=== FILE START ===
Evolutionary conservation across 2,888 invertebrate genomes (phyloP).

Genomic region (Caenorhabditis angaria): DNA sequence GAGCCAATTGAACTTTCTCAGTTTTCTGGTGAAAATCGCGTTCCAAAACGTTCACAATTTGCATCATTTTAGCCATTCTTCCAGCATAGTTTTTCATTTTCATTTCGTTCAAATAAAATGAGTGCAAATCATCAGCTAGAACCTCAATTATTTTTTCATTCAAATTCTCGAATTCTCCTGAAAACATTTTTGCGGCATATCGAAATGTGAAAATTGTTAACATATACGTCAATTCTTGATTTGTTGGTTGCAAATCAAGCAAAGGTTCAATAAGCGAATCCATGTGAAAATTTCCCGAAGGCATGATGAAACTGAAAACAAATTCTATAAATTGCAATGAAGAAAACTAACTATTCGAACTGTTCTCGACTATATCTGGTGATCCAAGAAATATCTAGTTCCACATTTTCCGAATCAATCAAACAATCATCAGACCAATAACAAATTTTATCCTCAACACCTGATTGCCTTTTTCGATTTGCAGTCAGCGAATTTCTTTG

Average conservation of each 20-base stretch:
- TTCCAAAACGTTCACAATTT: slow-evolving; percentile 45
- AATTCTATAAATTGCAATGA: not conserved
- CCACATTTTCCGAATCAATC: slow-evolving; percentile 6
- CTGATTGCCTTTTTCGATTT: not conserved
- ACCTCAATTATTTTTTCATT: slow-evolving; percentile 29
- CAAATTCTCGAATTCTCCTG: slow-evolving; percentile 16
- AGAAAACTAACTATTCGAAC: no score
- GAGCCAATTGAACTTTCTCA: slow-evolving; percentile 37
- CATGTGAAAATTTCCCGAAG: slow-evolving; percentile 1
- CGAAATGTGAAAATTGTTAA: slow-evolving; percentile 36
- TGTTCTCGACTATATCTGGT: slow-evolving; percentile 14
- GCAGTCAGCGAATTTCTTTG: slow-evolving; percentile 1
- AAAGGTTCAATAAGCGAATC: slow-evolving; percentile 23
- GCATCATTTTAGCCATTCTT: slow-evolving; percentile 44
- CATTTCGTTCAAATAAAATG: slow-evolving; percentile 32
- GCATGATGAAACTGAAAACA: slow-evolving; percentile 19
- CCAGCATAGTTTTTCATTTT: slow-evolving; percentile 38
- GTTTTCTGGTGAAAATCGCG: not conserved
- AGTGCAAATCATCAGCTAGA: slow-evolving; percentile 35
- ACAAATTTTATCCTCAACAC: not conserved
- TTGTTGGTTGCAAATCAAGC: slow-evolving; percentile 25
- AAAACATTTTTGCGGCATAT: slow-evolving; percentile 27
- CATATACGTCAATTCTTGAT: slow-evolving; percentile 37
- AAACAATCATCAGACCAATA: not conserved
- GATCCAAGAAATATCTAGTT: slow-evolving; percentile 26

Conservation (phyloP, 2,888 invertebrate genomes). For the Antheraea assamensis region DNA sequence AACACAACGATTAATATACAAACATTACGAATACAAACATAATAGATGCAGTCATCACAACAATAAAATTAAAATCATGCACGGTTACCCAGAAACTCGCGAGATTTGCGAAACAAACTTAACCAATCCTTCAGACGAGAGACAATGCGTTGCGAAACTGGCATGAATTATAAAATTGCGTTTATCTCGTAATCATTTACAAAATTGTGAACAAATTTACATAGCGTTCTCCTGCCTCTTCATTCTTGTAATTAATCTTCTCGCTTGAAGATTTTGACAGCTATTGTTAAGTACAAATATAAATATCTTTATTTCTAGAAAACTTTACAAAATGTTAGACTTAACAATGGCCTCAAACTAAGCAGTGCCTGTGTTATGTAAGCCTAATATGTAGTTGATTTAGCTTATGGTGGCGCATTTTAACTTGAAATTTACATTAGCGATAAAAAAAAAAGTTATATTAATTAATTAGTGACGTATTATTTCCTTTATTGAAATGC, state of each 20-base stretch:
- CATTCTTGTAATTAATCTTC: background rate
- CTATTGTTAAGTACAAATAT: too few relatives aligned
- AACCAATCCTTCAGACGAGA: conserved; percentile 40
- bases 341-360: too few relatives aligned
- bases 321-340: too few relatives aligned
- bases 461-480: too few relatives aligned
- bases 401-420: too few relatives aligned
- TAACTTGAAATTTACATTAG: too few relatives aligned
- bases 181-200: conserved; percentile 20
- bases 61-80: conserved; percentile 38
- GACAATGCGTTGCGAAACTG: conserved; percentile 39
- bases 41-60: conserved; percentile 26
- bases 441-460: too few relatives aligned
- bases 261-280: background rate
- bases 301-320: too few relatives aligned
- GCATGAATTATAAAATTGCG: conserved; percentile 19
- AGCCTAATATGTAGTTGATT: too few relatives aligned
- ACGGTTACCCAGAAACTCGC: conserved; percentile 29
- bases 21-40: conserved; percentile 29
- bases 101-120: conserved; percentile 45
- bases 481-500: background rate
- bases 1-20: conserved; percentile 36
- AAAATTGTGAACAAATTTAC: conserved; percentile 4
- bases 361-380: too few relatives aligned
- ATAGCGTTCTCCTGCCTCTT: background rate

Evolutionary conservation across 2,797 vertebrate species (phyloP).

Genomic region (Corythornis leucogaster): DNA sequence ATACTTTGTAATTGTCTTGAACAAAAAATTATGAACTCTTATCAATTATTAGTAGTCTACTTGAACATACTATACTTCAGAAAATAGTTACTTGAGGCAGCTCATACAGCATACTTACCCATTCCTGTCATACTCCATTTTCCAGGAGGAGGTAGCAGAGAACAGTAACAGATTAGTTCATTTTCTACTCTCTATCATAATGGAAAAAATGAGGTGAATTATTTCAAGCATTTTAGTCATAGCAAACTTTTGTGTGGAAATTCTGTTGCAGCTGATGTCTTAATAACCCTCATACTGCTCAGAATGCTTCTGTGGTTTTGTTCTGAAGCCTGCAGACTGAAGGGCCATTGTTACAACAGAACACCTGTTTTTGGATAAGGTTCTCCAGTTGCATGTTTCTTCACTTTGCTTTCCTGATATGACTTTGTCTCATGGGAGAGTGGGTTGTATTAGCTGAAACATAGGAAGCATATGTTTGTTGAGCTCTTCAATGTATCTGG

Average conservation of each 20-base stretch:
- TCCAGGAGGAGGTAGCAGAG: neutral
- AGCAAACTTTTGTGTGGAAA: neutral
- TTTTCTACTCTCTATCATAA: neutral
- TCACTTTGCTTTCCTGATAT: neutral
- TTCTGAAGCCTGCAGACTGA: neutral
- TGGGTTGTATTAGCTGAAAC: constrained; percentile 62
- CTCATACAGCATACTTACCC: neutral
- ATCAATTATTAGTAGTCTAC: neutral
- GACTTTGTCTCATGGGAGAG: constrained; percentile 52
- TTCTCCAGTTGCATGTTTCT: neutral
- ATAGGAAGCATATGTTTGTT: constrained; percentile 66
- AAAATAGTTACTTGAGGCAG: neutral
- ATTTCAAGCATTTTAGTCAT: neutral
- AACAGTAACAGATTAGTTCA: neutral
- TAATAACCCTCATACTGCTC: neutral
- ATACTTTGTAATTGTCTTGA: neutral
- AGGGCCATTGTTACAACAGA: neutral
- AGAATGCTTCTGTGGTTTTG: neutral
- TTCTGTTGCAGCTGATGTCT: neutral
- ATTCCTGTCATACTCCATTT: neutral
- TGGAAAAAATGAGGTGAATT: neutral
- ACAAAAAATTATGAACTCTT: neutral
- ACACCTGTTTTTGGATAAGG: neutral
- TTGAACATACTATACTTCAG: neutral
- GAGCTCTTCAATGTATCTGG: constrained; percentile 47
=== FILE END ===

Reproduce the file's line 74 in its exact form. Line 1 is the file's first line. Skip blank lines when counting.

- AGGGCCATTGTTACAACAGA: neutral